Turn Off the GPS


After the descent, I continued on ’78 through a long straight stretch into the Anza-Borrego Desert State Park, where the docile weather of SoCal was left behind for punishing triple-digit temperatures beneath a cloudless sky. 


I half expected to see a coyote chasing a roadrunner out here.

At this point, I pulled over and consulted my now completely un-foldable map.  I decided to continue on ’78 until it ended at S.R. 86 just south of Salton City.


Heat and haze made photography difficult, but the Salton Sea is a huge landlocked saline lake in the middle of the SoCal desert.  The lack of waves makes it very still and reflective.

As I was driving north on ’86, I kept experiencing a feeling of déjà vu.  But that was an impossibility, for I had certainly never driven this fine desert road before.  And then it hit me: this was where the final hijacking scene was filmed during the first Fast and the Furious movie.


I was waiting for 3 highly tuned Civics with MoTeC system exhausts and an orange Supra, but I was severely disappointed.

I caught up with Interstate 10 (or “The 10” as you surfer dudes call it) near Coachella and pulled into a rest area across from San Jacinto Peak, which must be a pretty dang high mountain to have snow on it when it was so hot down here.  I once again consulted the map, and decided to follow The 10 to where it hit The 215 and follow that back to my hotel.  I had originally planned on driving through Joshua Tree National Park, but the sun started to creep towards the west behind the San Jacinto Peak, and I decided to head back.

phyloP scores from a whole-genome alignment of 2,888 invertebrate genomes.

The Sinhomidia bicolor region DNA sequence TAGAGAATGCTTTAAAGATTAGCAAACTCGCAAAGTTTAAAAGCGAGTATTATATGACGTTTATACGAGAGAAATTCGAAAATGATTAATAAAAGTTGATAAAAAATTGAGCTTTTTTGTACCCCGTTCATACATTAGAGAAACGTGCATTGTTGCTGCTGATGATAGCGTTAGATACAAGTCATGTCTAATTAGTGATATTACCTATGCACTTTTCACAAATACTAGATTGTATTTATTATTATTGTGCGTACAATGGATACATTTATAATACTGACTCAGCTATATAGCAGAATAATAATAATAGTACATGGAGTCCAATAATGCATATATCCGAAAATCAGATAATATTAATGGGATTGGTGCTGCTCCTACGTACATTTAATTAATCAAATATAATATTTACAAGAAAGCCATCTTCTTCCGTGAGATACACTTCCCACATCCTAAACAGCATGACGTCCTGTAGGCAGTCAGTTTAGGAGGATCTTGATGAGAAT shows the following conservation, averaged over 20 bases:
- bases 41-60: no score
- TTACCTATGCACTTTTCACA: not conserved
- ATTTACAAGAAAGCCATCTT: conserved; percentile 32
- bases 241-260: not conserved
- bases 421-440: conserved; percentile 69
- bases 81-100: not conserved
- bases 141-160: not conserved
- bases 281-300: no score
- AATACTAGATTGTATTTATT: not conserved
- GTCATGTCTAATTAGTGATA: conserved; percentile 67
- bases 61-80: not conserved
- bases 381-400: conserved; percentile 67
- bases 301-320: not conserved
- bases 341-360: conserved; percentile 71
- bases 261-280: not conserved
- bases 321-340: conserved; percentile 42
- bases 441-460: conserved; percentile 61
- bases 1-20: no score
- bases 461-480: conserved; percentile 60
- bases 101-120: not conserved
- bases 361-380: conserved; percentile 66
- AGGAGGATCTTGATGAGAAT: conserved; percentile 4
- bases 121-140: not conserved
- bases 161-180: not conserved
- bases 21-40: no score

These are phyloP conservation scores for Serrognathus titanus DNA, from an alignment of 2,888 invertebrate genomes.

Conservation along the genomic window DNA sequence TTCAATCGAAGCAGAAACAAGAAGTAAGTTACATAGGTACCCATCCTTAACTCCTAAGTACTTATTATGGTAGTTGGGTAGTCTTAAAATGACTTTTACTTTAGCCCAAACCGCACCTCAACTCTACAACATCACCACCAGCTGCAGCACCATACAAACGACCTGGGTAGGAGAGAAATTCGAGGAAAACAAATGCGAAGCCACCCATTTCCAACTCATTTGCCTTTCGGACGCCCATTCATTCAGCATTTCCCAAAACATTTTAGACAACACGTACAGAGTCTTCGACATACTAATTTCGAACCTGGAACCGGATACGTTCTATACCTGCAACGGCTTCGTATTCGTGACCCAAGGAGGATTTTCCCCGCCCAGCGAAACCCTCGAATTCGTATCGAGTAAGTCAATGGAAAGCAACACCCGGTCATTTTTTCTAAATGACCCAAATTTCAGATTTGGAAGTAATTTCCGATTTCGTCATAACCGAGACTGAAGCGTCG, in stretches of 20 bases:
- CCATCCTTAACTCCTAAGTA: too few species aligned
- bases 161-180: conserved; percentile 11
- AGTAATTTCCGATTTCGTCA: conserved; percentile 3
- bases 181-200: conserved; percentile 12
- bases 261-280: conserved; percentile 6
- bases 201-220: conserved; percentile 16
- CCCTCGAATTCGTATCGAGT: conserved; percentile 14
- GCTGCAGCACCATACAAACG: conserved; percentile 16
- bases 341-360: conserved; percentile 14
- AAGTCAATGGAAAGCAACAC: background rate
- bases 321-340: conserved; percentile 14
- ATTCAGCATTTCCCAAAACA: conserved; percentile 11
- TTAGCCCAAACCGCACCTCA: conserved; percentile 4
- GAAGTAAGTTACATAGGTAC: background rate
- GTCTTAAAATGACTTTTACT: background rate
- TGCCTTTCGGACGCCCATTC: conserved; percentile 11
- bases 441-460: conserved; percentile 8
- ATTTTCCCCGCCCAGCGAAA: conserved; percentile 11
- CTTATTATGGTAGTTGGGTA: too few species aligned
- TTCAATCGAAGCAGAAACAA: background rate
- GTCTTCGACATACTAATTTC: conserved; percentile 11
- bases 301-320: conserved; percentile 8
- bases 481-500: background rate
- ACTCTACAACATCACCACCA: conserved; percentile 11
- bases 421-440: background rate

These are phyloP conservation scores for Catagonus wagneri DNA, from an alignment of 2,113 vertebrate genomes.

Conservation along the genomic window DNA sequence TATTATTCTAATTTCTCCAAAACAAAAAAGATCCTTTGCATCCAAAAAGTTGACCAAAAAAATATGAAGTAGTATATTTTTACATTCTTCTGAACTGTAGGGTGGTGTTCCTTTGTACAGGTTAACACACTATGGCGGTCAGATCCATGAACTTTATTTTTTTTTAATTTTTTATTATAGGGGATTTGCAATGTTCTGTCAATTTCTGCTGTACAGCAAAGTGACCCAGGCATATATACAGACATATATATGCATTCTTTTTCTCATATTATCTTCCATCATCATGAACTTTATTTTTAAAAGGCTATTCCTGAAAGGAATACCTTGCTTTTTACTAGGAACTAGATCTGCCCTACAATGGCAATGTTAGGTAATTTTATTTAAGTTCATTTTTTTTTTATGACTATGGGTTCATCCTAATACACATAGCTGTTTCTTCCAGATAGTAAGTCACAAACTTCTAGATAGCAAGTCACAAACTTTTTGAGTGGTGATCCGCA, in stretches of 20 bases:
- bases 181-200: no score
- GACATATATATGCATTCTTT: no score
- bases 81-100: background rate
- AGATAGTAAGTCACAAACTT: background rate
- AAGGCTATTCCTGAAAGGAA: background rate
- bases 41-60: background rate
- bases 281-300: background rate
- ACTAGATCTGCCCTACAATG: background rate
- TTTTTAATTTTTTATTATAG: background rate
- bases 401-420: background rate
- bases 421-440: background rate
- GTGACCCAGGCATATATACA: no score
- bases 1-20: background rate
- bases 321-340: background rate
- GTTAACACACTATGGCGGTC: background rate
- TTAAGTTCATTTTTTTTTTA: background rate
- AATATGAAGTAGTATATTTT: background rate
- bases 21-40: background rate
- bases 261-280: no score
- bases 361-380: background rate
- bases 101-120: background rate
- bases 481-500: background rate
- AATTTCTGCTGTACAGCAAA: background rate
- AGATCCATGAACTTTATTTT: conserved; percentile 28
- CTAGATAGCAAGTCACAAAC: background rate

San Jacinto Peak with The 10 in the foreground.

As I drove back to my hotel along the now darkening 15—a road designed simply to get from Point A to Point B as quickly as possible—I realized how much more relaxed I had been driving on those back roads.  With no GPS screen glaring at me, I was free to simply look around, think about things, and enjoy the drive.  And that’s what life should be about.  Sometimes, you need to not focus on where you’re going—stop and look around at where you are.  Life is a journey, not a destination, and nothing made me realize that more than just turning off the GPS.

Leave a Reply

Your email address will not be published. Required fields are marked *